Court Rules on Statute of Limitations in a Construction Defect Claim
The New Jersey Appellate Court has ruled that the Statute of Limitations in a construction defect claim should start at the formation of the owner´s board.
On May 1st 2002, the 538 apartments of The Palisades at Fort Lee Condominium in New Jersey were deemed substantially complete and, for the first two years after their construction, were rented out by the owners of the 40-story tower – Palisades A/V Acquisitions Co. LLC.
In June 2004, the tower was purchased by Crescent Heights of America, who proceeded to convert the apartments into condominiums and then sell them from January 2005 – retaining control of the “Condominium Association” until July 2006 when control was assumed by the condominium owners.
The new owner´s board engaged the Falcon Group to compile an engineering study. A report of the study was delivered in July 2007, identifying various construction defects. The condominium association subsequently filed a construction defect claim in March 2009 against Crescent Heights of America and four of the subcontractors involved in the original construction and subsequent conversion.
The four subcontractors contested the claim on the grounds that the state of New Jersey has a six-year Statute of Limitations in a construction defect claim and that, as substantial completion had been dated 1st May 2002, the Statute of Limitations had expired. In February 2014, the Superior Court of New Jersey in Bergen County agreed with the subcontractors and granted a summary judgement to dismiss the case.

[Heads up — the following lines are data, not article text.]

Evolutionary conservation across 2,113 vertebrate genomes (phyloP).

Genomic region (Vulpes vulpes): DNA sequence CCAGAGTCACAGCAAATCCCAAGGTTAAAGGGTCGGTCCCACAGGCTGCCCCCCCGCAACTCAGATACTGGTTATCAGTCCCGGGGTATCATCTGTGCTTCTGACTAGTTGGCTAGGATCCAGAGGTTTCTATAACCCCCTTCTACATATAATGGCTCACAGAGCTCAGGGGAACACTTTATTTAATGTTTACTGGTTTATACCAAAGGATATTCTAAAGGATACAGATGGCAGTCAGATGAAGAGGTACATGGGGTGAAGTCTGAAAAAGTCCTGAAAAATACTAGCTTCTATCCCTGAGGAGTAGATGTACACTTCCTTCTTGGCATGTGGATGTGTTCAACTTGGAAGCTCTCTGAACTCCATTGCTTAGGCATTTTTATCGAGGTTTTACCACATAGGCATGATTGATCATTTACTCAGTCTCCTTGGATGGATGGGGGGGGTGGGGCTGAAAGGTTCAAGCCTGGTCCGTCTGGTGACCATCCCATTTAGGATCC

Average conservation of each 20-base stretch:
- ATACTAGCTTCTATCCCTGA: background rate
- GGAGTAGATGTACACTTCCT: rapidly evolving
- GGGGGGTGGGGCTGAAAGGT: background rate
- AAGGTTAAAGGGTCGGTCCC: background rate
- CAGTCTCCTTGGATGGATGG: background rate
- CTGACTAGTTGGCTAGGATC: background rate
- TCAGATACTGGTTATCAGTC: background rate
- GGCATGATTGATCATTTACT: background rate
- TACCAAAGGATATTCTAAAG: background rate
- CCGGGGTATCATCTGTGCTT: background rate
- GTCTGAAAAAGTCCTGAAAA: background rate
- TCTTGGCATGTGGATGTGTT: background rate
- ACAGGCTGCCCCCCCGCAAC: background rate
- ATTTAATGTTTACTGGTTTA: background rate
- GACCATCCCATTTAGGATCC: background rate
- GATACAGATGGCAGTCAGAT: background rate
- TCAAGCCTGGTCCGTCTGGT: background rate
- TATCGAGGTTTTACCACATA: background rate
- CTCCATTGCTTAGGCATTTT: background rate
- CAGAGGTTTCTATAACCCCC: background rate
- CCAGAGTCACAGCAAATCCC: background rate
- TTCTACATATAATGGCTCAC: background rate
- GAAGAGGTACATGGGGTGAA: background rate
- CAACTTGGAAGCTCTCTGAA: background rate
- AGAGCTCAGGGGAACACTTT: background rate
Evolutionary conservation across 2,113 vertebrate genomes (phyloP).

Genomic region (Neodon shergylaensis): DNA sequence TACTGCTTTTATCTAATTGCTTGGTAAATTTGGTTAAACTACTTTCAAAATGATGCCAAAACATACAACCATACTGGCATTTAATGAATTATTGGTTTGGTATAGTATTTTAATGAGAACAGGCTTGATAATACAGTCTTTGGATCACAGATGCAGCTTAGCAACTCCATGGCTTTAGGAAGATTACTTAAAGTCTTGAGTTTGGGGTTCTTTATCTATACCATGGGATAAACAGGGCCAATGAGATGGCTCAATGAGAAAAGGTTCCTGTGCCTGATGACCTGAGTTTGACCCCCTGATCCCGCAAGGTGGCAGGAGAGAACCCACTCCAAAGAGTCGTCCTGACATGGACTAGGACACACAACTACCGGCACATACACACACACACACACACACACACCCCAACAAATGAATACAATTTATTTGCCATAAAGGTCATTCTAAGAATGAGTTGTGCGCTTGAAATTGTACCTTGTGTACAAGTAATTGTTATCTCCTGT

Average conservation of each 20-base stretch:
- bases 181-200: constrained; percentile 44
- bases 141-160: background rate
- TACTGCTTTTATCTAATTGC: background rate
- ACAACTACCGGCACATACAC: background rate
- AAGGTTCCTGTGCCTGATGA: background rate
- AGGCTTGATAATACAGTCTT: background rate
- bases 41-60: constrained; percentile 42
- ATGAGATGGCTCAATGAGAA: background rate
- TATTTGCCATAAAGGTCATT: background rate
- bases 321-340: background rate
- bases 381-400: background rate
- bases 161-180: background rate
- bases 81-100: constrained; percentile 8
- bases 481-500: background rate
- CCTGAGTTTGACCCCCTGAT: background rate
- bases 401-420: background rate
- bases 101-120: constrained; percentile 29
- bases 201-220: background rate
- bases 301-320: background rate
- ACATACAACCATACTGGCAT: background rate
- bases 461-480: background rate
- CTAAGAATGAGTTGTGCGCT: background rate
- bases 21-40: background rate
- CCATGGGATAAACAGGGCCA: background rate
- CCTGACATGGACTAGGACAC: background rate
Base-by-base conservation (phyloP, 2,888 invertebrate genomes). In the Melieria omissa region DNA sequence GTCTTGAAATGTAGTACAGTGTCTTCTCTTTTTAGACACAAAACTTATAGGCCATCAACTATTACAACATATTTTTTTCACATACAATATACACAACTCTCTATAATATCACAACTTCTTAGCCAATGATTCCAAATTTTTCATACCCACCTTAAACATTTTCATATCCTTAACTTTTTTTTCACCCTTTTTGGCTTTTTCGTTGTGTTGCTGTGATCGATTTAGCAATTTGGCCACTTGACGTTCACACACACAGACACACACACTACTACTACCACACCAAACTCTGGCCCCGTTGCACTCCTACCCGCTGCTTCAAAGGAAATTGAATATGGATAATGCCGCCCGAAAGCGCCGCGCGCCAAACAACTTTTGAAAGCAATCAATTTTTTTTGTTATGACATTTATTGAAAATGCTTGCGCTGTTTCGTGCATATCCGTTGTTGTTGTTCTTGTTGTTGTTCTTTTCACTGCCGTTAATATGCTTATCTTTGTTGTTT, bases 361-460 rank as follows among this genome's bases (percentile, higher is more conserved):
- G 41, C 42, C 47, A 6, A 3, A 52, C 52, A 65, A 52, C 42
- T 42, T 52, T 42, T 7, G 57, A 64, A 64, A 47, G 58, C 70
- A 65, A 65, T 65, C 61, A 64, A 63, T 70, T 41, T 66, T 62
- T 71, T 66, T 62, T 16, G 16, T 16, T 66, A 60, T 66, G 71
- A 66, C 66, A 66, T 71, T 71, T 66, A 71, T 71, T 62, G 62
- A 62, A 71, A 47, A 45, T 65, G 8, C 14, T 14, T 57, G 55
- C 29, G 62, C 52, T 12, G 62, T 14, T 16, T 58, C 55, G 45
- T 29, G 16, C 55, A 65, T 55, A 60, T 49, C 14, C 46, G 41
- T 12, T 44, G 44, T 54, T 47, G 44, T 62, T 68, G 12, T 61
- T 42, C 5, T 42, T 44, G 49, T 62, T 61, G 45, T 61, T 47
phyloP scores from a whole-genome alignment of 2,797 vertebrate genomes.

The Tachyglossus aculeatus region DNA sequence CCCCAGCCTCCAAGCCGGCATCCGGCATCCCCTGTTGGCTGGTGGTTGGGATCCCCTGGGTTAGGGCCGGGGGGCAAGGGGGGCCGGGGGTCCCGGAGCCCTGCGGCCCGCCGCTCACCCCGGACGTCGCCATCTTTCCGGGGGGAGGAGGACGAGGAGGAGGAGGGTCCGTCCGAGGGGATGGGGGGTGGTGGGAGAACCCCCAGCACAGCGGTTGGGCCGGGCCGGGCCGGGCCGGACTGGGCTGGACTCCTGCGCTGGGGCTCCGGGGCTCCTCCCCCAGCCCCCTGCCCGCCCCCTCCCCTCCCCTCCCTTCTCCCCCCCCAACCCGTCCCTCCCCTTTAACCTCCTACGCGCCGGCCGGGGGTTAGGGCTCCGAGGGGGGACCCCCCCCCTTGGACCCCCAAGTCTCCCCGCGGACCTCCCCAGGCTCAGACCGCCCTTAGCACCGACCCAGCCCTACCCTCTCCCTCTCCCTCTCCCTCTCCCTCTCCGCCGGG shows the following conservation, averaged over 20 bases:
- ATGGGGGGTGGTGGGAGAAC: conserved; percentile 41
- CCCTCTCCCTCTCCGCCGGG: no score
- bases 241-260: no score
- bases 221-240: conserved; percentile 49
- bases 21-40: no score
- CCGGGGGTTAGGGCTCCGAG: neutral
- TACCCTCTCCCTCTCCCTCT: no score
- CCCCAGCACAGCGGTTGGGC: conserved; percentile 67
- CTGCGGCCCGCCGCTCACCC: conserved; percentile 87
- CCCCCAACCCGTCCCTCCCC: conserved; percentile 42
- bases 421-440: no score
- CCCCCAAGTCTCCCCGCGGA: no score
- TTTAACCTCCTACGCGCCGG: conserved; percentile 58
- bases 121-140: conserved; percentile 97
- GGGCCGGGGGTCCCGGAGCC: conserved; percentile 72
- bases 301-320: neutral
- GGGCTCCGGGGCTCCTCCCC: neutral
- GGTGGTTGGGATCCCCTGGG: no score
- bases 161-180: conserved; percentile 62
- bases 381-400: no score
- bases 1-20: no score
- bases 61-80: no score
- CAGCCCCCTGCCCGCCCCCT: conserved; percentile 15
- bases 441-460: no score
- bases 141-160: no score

The Palisades owner´s board appealed the decision. They argued that the Statute of Limitations in their construction defect claim should not start until the owners had control of the condominium association. The New Jersey Appellate Division agreed with their argument and ruled that the receipt of the engineering report was the first time that the owner-controlled board was “reasonably aware that it had actionable claims regarding the full range of construction defects”.
The Appellate Division commented that – prior to the owners taking control of the condominium association – Crescent Heights of America had no incentive to conduct an engineering report to identify any construction defects. It ruled that the Association´s complaint was not barred by the Statute of Limitations in a construction defect claim and that the case was improperly dismissed by the Superior Court. It remains to be seen whether the New Jersey Supreme Court will grant certification and evaluate the Appellate Court’s decision.